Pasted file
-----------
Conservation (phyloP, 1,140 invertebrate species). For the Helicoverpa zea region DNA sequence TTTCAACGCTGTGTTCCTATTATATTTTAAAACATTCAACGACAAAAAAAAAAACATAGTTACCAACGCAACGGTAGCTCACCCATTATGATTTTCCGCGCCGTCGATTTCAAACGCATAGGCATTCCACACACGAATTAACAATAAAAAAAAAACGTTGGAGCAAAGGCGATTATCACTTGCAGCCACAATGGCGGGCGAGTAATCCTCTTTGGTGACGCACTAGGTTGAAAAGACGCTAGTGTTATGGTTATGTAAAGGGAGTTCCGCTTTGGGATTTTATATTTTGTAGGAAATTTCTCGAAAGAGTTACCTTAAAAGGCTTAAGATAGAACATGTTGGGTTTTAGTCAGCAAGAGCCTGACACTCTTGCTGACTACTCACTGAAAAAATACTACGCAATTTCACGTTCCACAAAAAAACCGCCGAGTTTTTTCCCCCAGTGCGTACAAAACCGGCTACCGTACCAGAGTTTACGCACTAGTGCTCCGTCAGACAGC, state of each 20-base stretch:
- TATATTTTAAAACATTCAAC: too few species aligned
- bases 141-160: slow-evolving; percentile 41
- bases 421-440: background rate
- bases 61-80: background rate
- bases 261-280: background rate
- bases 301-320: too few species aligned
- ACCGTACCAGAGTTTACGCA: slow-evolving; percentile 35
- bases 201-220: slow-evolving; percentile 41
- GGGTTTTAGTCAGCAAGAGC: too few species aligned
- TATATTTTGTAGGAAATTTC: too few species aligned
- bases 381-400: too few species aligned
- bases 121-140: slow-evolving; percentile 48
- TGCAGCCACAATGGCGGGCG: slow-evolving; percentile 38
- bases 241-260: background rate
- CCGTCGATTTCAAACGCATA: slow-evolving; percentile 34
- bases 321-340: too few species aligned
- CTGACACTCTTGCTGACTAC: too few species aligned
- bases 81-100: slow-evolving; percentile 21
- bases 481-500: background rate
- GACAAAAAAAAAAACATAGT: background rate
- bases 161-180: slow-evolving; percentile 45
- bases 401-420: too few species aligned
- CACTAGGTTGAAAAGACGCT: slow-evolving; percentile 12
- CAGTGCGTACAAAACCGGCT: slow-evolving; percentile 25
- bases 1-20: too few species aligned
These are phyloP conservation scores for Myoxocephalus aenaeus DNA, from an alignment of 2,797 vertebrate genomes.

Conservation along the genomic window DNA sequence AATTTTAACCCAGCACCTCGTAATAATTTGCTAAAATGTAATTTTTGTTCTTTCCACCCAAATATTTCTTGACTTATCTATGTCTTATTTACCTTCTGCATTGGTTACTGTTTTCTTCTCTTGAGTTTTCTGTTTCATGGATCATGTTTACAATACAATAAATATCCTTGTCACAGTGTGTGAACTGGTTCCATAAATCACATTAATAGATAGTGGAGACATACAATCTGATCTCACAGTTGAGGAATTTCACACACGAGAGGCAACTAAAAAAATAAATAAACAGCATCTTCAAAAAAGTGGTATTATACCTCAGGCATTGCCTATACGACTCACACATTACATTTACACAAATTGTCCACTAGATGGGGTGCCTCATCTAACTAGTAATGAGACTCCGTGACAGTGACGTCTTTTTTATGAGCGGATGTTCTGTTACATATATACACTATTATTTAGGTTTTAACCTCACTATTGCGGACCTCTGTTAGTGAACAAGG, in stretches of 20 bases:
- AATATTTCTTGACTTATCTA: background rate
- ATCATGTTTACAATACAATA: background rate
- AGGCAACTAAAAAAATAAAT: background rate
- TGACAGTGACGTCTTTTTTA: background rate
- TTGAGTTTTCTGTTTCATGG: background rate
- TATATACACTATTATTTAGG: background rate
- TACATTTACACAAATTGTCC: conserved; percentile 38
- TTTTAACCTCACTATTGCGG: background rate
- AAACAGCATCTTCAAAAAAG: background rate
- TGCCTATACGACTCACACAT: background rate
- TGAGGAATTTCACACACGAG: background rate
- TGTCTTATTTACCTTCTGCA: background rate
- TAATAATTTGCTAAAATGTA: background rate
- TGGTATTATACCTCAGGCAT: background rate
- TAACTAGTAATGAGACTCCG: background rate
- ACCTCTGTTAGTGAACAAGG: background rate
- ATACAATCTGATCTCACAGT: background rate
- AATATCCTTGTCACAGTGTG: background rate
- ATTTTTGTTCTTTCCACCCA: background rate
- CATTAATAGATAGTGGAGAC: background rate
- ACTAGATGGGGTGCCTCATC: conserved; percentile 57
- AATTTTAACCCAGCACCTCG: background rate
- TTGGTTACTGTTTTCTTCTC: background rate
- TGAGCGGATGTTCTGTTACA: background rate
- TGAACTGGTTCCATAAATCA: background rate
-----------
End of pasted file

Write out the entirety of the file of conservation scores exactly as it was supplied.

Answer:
Conservation (phyloP, 1,140 invertebrate species). For the Helicoverpa zea region DNA sequence TTTCAACGCTGTGTTCCTATTATATTTTAAAACATTCAACGACAAAAAAAAAAACATAGTTACCAACGCAACGGTAGCTCACCCATTATGATTTTCCGCGCCGTCGATTTCAAACGCATAGGCATTCCACACACGAATTAACAATAAAAAAAAAACGTTGGAGCAAAGGCGATTATCACTTGCAGCCACAATGGCGGGCGAGTAATCCTCTTTGGTGACGCACTAGGTTGAAAAGACGCTAGTGTTATGGTTATGTAAAGGGAGTTCCGCTTTGGGATTTTATATTTTGTAGGAAATTTCTCGAAAGAGTTACCTTAAAAGGCTTAAGATAGAACATGTTGGGTTTTAGTCAGCAAGAGCCTGACACTCTTGCTGACTACTCACTGAAAAAATACTACGCAATTTCACGTTCCACAAAAAAACCGCCGAGTTTTTTCCCCCAGTGCGTACAAAACCGGCTACCGTACCAGAGTTTACGCACTAGTGCTCCGTCAGACAGC, state of each 20-base stretch:
- TATATTTTAAAACATTCAAC: too few species aligned
- bases 141-160: slow-evolving; percentile 41
- bases 421-440: background rate
- bases 61-80: background rate
- bases 261-280: background rate
- bases 301-320: too few species aligned
- ACCGTACCAGAGTTTACGCA: slow-evolving; percentile 35
- bases 201-220: slow-evolving; percentile 41
- GGGTTTTAGTCAGCAAGAGC: too few species aligned
- TATATTTTGTAGGAAATTTC: too few species aligned
- bases 381-400: too few species aligned
- bases 121-140: slow-evolving; percentile 48
- TGCAGCCACAATGGCGGGCG: slow-evolving; percentile 38
- bases 241-260: background rate
- CCGTCGATTTCAAACGCATA: slow-evolving; percentile 34
- bases 321-340: too few species aligned
- CTGACACTCTTGCTGACTAC: too few species aligned
- bases 81-100: slow-evolving; percentile 21
- bases 481-500: background rate
- GACAAAAAAAAAAACATAGT: background rate
- bases 161-180: slow-evolving; percentile 45
- bases 401-420: too few species aligned
- CACTAGGTTGAAAAGACGCT: slow-evolving; percentile 12
- CAGTGCGTACAAAACCGGCT: slow-evolving; percentile 25
- bases 1-20: too few species aligned
These are phyloP conservation scores for Myoxocephalus aenaeus DNA, from an alignment of 2,797 vertebrate genomes.

Conservation along the genomic window DNA sequence AATTTTAACCCAGCACCTCGTAATAATTTGCTAAAATGTAATTTTTGTTCTTTCCACCCAAATATTTCTTGACTTATCTATGTCTTATTTACCTTCTGCATTGGTTACTGTTTTCTTCTCTTGAGTTTTCTGTTTCATGGATCATGTTTACAATACAATAAATATCCTTGTCACAGTGTGTGAACTGGTTCCATAAATCACATTAATAGATAGTGGAGACATACAATCTGATCTCACAGTTGAGGAATTTCACACACGAGAGGCAACTAAAAAAATAAATAAACAGCATCTTCAAAAAAGTGGTATTATACCTCAGGCATTGCCTATACGACTCACACATTACATTTACACAAATTGTCCACTAGATGGGGTGCCTCATCTAACTAGTAATGAGACTCCGTGACAGTGACGTCTTTTTTATGAGCGGATGTTCTGTTACATATATACACTATTATTTAGGTTTTAACCTCACTATTGCGGACCTCTGTTAGTGAACAAGG, in stretches of 20 bases:
- AATATTTCTTGACTTATCTA: background rate
- ATCATGTTTACAATACAATA: background rate
- AGGCAACTAAAAAAATAAAT: background rate
- TGACAGTGACGTCTTTTTTA: background rate
- TTGAGTTTTCTGTTTCATGG: background rate
- TATATACACTATTATTTAGG: background rate
- TACATTTACACAAATTGTCC: conserved; percentile 38
- TTTTAACCTCACTATTGCGG: background rate
- AAACAGCATCTTCAAAAAAG: background rate
- TGCCTATACGACTCACACAT: background rate
- TGAGGAATTTCACACACGAG: background rate
- TGTCTTATTTACCTTCTGCA: background rate
- TAATAATTTGCTAAAATGTA: background rate
- TGGTATTATACCTCAGGCAT: background rate
- TAACTAGTAATGAGACTCCG: background rate
- ACCTCTGTTAGTGAACAAGG: background rate
- ATACAATCTGATCTCACAGT: background rate
- AATATCCTTGTCACAGTGTG: background rate
- ATTTTTGTTCTTTCCACCCA: background rate
- CATTAATAGATAGTGGAGAC: background rate
- ACTAGATGGGGTGCCTCATC: conserved; percentile 57
- AATTTTAACCCAGCACCTCG: background rate
- TTGGTTACTGTTTTCTTCTC: background rate
- TGAGCGGATGTTCTGTTACA: background rate
- TGAACTGGTTCCATAAATCA: background rate